After 9/11, even this temporary suspension of disbelief turned hollow. As the global élite turned to private jets boarded at smaller more discrete airports, the rest of us find Supermodernism run aground. To perpetuate a state of terror and to remind travelers of their humbled position in the world, security regulations now demand that elegant leather dop kits be replaced by primitive zip-lok bags. The passage to modernity is now done barefoot, with your pants hanging off your ass. Here, the excitement of travel finally runs aground. If there is any comfort, it is that the security teams exude ineffectiveness, suggesting that there will likely be more excitement in the future.
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In contrast to the degraded airlines, overnight couriers such as FedEx are more efficient and reliable for sending important information and expensive goods. However, even with the more flexible use of larger planes on additional routes, the majority of cheap imports still flood the developed world through a massive and ever-growing system of ports. Packed in universally-sized shipping containers stacked up to 15,000 to a ship, goods move overseas at a leisurely pace only to be rapidly unloaded and hustled across the country by trucks and train lines to distribution centers from which they are often sent directly to the home, leaving the marketplace and agora as distant memories. With the United States having few marketable exports, the same ships return empty, with their decks often bare even of shipping containers. Electronic funds transfers flow outward, from West to East, but with currency now a matter of euphoric speculation, and global trade based on a vast pyramid scheme, no one can question the madness.
Scores of containers build up in massive graveyards, reflecting the imbalance of trade. For many architects, this is a new source of dreams. As inspirational today as Henry Ford's Model T was for the modernists, the shipping container plays to our fantasies of responsible reuse while appealing to our childhood dreams of playing with building blocks.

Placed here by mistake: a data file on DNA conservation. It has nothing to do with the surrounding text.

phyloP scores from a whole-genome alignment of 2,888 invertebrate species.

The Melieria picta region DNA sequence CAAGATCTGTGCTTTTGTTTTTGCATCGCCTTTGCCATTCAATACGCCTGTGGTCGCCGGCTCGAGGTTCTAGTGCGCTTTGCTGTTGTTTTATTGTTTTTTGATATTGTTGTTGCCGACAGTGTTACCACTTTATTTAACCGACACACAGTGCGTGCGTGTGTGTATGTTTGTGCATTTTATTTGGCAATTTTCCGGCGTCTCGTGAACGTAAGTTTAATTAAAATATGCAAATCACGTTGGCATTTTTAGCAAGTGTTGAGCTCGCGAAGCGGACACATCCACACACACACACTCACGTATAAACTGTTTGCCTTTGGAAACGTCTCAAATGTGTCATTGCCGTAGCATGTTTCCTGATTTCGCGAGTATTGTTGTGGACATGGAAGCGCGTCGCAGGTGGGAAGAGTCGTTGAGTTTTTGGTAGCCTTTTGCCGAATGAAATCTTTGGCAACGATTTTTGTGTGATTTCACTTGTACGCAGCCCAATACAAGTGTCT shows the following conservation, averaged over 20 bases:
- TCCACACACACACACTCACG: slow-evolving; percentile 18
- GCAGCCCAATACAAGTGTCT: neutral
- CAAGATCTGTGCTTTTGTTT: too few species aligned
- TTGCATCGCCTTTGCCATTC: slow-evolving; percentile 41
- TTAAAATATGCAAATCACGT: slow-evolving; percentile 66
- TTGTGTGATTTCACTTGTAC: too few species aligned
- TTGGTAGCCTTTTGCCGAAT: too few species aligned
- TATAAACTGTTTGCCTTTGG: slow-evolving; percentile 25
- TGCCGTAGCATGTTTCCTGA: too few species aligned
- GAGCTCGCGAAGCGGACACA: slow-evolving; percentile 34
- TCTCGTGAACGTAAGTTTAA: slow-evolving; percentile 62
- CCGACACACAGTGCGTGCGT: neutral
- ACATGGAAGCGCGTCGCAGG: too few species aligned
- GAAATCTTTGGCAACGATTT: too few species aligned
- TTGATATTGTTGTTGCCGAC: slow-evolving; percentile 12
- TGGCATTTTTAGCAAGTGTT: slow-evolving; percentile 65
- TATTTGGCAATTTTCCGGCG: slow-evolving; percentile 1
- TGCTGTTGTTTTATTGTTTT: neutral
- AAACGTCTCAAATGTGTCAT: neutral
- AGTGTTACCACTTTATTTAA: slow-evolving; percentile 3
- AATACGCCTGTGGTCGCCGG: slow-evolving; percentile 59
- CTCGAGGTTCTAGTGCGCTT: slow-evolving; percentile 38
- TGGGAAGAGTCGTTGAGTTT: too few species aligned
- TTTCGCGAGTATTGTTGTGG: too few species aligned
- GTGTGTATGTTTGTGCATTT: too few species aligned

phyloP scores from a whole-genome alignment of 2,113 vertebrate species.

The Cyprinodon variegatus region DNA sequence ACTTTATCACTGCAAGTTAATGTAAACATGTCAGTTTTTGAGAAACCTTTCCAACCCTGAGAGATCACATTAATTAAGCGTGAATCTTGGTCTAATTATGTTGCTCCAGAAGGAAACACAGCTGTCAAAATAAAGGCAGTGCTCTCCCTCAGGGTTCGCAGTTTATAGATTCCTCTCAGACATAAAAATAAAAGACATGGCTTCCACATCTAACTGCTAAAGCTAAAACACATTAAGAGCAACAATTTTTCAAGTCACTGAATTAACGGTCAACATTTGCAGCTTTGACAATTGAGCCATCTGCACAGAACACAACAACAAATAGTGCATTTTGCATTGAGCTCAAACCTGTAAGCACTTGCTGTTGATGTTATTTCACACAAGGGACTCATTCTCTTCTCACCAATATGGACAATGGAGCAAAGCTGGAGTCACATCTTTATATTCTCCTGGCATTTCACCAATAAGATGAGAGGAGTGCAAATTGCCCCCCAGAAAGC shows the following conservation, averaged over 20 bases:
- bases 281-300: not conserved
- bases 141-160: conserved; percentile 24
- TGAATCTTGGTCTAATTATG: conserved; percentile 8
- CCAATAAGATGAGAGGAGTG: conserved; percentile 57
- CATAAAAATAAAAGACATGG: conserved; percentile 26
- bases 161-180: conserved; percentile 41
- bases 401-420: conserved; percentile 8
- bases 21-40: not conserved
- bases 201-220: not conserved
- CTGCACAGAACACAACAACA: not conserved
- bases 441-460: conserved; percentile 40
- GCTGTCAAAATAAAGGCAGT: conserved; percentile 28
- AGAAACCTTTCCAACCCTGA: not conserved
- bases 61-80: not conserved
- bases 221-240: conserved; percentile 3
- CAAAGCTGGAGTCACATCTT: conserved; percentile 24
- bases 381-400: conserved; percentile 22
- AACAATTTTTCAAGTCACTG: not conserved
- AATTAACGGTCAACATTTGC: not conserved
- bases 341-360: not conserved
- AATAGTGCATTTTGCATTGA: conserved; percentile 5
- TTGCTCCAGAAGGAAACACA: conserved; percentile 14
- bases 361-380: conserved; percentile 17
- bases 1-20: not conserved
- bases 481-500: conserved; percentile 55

Nevertheless, the productive culture of modernization is long gone. A house built of shipping containers is nothing but a device for storage, a place to put the interchangeable junk that the container brought in the first place. But we hardly need to build houses out of shipping containers in order to understand this. Our dwellings are already little more than that, containers devoid of any romance, empty vessels waiting for us to fill them until one day we take our junk elsewhere and leave them behind, valueless discarded shells.
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Containers and the goods they hold generally reach their final destinations via the Interstate Highway System. Built for high-speed travel, the highways were places in which a postwar generation tasted unfettered freedom. Driving on the unfinished New Jersey turnpike, Tony Smith was awed by an experience so large that it couldn't be framed. Art, he concluded, could no longer compete with a culture that could produce such intense experiences. In the White Album, Joan Didion described driving as “a total surrender, a concentration so intense as to seem a kind of narcosis, a rapture-of-the-freeway. The mind goes clean. The rhythm takes over.” Songs like Steppenwolf's "Born to be Wild," Rush's "Red Barchetta," and Judas Priest's "Heading out on the Highway" were recorded in order to be played loudly on the road, romanticizing the solitary freedom of the road, much as films like "Smokey and the Bandit" and television shows like "BJ and the Bear" did.